Glamorgan are looking for new local heroes to fill the considerable boots of Mark Wallace and Dean Cosker, two county stalwarts whose absence from the playing staff at The SSE SWALEC in 2017 will mark the end of an era.
Cosker was the last survivor of the club’s 1997 County Championship title-winning squad, while Wallace made his debut two years later – meaning Robert Croft, a former team-mate of both who will be starting his second full season as Glamorgan’s head coach, has lost almost four decades’ worth of experience, with the pair making a combined total of more than 1,200 appearances in the three domestic competitions.
Both will still be on the cricket circuit – Cosker as one of five new Cricket Liaison Officers, and Wallace as one of the Professional Cricket Association’s personal development and welfare officers.
But their twin retirement throws the focus on a new generation of Welsh cricketing talent – which has been a major priority for both Croft and Hugh Morris, another member of that Championship-winning team two decades ago who is now the county’s chief executive.
There were some encouraging signs in the summer of 2016.
David Lloyd, a proud son of North Wales who is evidence of Glamorgan’s determination to represent the whole of the Principality – with Sussex this summer’s visitors to Colwyn Bay for the Specsavers County Championship match on the August Bank Holiday weekend – scored the first two centuries of his career, and excelled as an opener in one-day cricket
Aneurin Donald, the former England Under-19s captain from Swansea, struck a record-breaking 234 against Derbyshire in last year’s trip north to Colwyn Bay – and has just returned from a winter in Perth on one of the ECB’s Overseas Placements.
Kiran Carlson became the youngest player to score a first-class century for Glamorgan, against Essex in August, and 22-year-old Owen Morgan had also recorded his maiden first-class century against Worcestershire earlier in the month.
Lukas Carey, a seamer from Pontarddulais, took seven wickets on an impressive debut against Northamptonshire, and Will Bragg will now be the elder Welsh statesman on the playing staff a decade on from his debut.
But Croft and Morris continue to balance the desire to promote Welsh talent with the need to improve results on the field.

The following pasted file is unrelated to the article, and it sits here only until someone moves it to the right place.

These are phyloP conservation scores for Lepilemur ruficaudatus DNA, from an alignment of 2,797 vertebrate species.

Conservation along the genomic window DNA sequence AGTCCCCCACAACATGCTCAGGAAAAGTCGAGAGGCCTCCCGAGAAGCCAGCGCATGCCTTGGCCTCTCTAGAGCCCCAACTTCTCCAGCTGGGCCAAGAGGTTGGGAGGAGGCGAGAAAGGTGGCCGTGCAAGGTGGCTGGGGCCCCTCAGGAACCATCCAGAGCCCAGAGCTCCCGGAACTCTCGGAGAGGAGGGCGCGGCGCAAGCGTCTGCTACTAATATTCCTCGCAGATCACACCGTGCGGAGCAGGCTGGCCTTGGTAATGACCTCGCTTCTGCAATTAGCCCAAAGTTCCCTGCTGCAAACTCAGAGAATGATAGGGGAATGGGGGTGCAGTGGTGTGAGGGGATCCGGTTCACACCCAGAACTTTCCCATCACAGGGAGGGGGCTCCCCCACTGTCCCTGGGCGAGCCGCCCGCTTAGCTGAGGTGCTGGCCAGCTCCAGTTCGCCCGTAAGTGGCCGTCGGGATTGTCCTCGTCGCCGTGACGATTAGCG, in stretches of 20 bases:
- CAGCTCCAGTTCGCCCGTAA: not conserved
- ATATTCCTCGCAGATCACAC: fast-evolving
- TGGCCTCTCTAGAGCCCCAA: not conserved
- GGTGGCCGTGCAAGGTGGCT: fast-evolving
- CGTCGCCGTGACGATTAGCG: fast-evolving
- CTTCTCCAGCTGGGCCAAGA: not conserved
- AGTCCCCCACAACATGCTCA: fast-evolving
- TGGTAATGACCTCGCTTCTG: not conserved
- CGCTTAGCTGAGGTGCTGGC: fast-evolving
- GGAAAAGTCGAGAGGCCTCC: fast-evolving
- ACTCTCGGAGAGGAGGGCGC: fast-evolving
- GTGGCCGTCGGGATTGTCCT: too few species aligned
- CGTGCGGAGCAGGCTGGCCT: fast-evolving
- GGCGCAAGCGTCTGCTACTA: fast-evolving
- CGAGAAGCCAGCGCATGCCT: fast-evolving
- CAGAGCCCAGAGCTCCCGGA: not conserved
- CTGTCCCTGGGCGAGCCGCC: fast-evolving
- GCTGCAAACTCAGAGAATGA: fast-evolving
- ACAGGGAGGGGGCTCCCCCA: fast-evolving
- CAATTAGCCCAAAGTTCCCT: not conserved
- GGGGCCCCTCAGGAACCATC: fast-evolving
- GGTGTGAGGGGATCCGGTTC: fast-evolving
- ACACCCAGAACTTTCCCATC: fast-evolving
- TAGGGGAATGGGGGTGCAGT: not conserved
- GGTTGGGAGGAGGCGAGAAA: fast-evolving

That means a continued reliance on proven competitors from overseas – Colin Ingram and captain Jacques Rudolph with the bat, and Michael Hogan to lead the seam attack, with support from Timm van der Gugten, the Aussie-born Dutch international. Further Glamorgan still hope to make a significant addition to that seam attack before the season start.
Hogan and van der Gugten bowled more than 950 overs in the Specsavers County Championship last season, with the latter voted the club’s Player of the Year after taking 56 first class wickets and a further 19 in the T20 Blast. Timm is currently recovering from a shoulder injured playing for the Netherlands in Hong Kong last month, but is hopeful of being fit for the first Championship game against Northamptonshire.
Chris Cooke, who has put down roots in Cardiff since joining Glamorgan in 2011, is set to be given the task of replacing Wallace as wicketkeeper – a daunting one, given the latter’s remarkable fitness record.
Glamorgan will look to Ingram to repeat the heroic T20 form, with bat and ball, which fired them to second place in the South Group of the NatWest Blast.
Other highlights of the season in Cardiff include four matches in the ICC Champions Trophy in June, including England versus New Zealand and one of the semi finals, with Eoin Morgan’s team returning for the third match of their NatWest IT20 series against South Africa on June 25.
That is followed immediately by Glamorgan’s first day-night Championship match, as they will host Derbyshire in the round of floodlit fixtures that will be played with pink Dukes balls.
It promises to be a busy summer, as Glamorgan hope to celebrate the 20th anniversary of that 1997 title triumph and fifty years playing at Sophia Gardens, in style.